The book's first part is devoted to the research relationships between researchers and their objects of study. The most important issue here seems to be the establishment of trust over a medium that leaves the researcher mostly distant and faceless. From this follows that the boundary between online and offline should not be a default setting, but a contested item in Internet research. In conclusion, this means that Internet research is not defined solely by the technology, but also includes research about the cultural processes generated through the Internet. Indeed, most of the chapters reveal that Internet research is a complex endeavor and a social practice itself.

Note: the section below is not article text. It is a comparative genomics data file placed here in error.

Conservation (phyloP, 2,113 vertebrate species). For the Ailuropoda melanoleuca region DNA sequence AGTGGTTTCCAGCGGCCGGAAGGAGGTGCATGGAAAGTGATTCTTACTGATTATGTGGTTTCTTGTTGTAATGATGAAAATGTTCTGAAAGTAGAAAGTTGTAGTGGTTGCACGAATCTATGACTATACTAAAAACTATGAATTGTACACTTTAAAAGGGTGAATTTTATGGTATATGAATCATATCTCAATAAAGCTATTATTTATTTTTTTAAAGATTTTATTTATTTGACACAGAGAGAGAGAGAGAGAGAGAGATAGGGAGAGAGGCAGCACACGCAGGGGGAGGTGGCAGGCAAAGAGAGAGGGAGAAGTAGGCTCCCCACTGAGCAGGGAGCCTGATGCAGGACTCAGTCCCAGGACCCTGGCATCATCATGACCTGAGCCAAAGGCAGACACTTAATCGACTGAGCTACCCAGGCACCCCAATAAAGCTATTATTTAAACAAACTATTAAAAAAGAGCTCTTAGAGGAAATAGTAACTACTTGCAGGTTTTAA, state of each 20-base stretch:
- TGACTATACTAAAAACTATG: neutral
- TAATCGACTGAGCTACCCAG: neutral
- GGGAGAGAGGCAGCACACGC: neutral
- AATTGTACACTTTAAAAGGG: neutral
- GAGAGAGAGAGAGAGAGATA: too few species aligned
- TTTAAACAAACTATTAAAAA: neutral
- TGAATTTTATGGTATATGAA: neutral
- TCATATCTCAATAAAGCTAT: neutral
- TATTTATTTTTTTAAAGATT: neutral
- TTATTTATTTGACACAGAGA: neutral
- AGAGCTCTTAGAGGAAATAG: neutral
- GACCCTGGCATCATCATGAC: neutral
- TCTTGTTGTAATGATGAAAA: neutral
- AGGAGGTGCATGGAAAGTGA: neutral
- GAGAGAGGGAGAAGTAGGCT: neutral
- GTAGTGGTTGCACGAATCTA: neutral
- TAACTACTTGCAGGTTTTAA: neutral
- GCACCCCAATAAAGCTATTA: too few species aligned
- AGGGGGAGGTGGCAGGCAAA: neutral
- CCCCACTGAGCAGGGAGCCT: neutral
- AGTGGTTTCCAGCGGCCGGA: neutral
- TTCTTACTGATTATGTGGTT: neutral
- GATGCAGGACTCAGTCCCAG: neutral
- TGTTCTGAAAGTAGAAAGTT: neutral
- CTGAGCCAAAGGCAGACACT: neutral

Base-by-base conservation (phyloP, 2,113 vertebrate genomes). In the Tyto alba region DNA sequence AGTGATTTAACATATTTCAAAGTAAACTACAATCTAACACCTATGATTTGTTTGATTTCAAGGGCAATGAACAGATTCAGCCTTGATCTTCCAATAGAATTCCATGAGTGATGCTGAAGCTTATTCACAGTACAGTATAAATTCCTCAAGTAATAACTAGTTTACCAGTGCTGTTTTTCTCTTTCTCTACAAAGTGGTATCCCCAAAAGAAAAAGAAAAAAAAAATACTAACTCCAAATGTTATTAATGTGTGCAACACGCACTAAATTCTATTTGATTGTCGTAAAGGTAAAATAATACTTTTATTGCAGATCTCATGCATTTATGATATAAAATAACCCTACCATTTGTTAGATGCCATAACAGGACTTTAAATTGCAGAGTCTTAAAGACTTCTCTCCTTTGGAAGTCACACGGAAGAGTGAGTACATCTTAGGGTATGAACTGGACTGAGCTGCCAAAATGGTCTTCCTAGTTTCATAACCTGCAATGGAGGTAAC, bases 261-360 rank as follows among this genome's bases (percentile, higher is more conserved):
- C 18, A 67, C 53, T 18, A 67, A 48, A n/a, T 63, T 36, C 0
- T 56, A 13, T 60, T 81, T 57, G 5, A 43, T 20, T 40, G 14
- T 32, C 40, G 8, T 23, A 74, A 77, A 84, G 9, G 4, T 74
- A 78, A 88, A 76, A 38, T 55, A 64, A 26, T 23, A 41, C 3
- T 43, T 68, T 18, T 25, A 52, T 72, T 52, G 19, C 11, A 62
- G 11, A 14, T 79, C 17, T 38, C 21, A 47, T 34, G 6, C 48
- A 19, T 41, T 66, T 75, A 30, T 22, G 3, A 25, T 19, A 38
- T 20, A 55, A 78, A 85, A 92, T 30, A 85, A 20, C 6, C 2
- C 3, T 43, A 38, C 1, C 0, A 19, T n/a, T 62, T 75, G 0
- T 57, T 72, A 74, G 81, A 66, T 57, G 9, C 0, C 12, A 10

In "Internet Behaviour and the Design of Virtual Methods," Adam Joinson discusses the design of virtual research in detail, paying special attention to issues of social interaction in general and via the computer in particular. He presents an analysis of various strategies to enhance the response rate of participants, using findings from social psychology on privacy, intimacy, and degrees of self-disclosure. His arguments show that differences in social behavior between face-to-face and those mediated by a computer interface do occur -- sometimes in favor for the latter. This would suggest that in some scenarios of virtual methods, feelings of intimacy and privacy may be enhanced and generate better results. In other words, the faceless quality of the computer does not have to be a disadvantage (34).